My relationship with Alex was perfect, until I’d learned everything it could possibly teach me. I learned what fluidity looked like, and how to enjoy my body with a spectrum of queer lovers. And through it all Alex provided an anchor, which I will be forever grateful for. My vision of what being queer looked like was coming into focus.
But I couldn’t help feeling that being with Alex, a cis man, was my way of continuing to hide. I had hidden myself for so long, ever since Khola denied having seen me at the Ahmadi mosque. I had internalised the message that hiding would protect me, but I didn’t realise the dangerous pattern this created. My relationship with Alex felt like another cloak, affording me the opportunity to be with queer people in private without fear of judgment or repercussions. But my fears were leftovers from a past that I had moved beyond, and I was tired of hiding.
I knew it was time to pursue relationships with women and people who identified as trans and non-binary. I wanted to hold their hands and kiss in public, two people whom society rejected, dismissed, and disapproved of daring to be seen, daring to be in love even when we were told we weren’t allowed to be. I wouldn’t let the fact that I was coming out of a relationship with a man make me feel that I wasn’t queer enough—being queer, I learned, is so much more than who you sleep with. It’s who you are, whether that means rejecting traditional gender roles or embracing non-normative identities and politics.
After Alex, my love life continued to be shaped by travel and online dating. In my twenties, my view of the world had been exceptionally small—I relied heavily on imagination to fill in the gaps in my limited knowledge. Now, not only were my romantic encounters catalysts to self-awareness, but they were also informing my experience of how race and desire intersect. As a person of colour travelling without a partner, I was opening myself up to a whole new host of lessons.
The dating apps on my phone became a gauge for where I was desired and where I was not. In Berlin, where even a hint of a tan is considered highly desirable, my phone is bombarded with messages, mostly from white German lesbians who are starved for colour. In Paris, which suffers from a dearth of queer people of colour on dating apps, I resort to having a late-night drink with a friendly man who is never white. I figure that a conversation with an interesting person who has a different perspective on the city I’m visiting is better than staying in my Airbnb all night. In Sweden, I get so few messages that I have to restart my phone to make sure it’s working.
Throughout my travels, I thought about what I wanted love to look like for me. Was it possible to be loved without losing myself? Was the absence of a partner I was spiritually and intellectually in sync with the price I had to pay for being uncompromising about needing the space to grow?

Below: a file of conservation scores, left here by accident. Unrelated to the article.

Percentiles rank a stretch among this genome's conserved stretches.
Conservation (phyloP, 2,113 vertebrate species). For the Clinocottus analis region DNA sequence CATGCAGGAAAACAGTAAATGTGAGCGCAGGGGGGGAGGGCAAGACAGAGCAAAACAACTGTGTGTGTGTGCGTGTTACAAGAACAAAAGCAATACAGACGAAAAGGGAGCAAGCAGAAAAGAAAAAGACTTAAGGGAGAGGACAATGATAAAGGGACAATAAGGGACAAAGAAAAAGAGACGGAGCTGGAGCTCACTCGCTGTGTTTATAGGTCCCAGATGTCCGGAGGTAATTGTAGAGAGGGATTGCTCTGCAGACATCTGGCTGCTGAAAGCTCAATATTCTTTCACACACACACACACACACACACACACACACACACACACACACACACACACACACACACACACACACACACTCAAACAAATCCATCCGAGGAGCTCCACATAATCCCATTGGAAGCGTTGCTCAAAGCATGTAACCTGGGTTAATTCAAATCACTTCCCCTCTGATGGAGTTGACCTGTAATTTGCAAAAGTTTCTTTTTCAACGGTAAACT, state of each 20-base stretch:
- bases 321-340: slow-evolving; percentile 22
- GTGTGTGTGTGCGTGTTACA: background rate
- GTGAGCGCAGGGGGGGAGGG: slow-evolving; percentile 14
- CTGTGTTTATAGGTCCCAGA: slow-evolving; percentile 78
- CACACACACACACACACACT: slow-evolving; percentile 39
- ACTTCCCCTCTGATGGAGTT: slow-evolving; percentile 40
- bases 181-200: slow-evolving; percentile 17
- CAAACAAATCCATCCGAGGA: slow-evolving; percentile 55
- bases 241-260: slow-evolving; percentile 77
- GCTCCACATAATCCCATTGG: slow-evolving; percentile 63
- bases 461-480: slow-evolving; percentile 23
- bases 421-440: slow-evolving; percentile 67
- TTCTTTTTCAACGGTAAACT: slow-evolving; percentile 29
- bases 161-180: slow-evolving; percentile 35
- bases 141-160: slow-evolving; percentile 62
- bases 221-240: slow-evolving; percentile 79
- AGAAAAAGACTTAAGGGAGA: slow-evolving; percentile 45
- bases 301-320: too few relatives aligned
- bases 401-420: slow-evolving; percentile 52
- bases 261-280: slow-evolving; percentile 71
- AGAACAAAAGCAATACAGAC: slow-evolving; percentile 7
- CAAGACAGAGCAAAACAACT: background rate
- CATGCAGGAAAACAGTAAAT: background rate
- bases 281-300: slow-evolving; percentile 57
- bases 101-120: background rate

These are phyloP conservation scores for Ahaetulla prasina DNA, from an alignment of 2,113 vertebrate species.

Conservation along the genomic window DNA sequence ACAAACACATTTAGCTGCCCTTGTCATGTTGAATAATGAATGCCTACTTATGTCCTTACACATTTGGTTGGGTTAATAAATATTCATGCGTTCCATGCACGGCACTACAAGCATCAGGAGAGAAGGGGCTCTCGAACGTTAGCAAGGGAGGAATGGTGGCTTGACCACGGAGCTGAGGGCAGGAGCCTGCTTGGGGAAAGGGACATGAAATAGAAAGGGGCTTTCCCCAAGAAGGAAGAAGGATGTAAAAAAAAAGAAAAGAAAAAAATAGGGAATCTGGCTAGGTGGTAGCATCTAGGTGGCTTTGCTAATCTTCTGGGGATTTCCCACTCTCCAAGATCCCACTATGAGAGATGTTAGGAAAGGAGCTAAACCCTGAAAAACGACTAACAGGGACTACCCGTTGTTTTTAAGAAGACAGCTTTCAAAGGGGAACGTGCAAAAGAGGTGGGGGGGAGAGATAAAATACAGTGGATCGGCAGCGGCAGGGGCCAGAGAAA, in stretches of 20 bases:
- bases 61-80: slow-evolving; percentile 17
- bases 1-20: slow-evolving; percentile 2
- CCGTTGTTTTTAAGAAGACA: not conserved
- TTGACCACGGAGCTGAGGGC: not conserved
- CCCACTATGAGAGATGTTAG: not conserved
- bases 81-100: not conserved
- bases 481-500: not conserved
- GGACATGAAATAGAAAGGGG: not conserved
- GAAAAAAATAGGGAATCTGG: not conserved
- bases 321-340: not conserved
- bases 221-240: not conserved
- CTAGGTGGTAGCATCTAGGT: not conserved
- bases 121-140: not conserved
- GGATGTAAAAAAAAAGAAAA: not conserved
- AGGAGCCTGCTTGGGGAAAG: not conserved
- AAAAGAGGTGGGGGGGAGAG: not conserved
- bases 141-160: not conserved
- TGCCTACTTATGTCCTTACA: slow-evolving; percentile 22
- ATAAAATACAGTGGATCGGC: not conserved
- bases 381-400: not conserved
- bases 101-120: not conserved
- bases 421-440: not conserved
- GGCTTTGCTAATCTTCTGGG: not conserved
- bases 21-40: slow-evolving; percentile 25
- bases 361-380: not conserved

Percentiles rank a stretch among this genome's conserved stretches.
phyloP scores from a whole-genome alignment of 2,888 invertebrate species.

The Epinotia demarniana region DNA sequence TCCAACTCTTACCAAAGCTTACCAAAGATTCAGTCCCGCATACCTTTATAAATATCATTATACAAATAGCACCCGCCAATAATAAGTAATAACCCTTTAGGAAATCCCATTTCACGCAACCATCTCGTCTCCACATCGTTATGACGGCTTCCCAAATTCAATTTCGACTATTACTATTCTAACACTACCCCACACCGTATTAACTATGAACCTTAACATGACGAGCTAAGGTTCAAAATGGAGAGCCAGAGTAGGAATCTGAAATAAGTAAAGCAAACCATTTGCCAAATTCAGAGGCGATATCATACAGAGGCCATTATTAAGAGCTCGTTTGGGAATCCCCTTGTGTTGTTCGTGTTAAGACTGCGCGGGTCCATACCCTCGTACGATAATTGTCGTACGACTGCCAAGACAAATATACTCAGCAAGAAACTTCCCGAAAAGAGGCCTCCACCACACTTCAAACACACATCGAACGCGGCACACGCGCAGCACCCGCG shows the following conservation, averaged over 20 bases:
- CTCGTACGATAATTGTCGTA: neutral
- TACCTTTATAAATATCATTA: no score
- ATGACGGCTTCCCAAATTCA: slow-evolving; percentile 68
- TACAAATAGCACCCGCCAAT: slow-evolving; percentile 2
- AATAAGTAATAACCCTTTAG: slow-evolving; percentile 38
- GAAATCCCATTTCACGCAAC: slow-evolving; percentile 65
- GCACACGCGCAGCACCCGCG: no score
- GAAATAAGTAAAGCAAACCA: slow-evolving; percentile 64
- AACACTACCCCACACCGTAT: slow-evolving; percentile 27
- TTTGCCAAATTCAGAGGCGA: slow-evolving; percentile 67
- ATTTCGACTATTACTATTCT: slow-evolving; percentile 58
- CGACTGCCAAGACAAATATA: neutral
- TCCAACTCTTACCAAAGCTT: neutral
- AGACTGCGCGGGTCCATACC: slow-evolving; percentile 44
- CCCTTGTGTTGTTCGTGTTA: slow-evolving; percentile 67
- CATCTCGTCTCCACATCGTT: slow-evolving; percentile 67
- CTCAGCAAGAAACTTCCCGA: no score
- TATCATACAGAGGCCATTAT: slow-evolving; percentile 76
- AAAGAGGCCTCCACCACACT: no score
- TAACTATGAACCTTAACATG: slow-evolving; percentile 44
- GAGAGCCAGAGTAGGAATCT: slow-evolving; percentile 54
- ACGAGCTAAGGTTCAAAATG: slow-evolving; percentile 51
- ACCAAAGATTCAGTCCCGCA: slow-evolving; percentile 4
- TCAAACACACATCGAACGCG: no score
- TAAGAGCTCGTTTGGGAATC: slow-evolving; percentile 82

Once, while staying with a friend at a little-known queer haven in Mexico, I was on the beach watching my friend surf when three Mexican women approached and asked if they could join me. Travelling to unknown places had sharpened my intuition, and something told me I could trust these women. As the sun began to set, one of them lit a stick of palo santo, and she and I talked about the feeling of falling in love: how it made us cautious, how we were both suspicious of any feeling that’s unpredictable and causes us to lose control. As we compared our Virgo traits, we learned that we had the exact same birthday. The discovery made us laugh. Dusk descended, and the women invited me to celebrate the new moon with them in a nearby mountain town. Not wanting to miss out on this one-of-a-kind experience, I didn’t think twice about hitching a ride with a group of construction workers on their way to a job, sitting in the flatbed with some of the men and their equipment. They dropped me off in the town, where the Mexican elders (who I suspected were a lesbian couple) had gathered with a dozen other women and femmes around my age. We talked about how not to lose oneself while giving and receiving love and how to keep our sense of self intact while opening ourselves up to the possibility of love. I marvelled at the sheer longevity of this battle, how it united us across age and geography.
We Have Always Been Here: A Queer Muslim Memoir by Samra Habib is published by riverrun in paperback on 5th September, £9.99.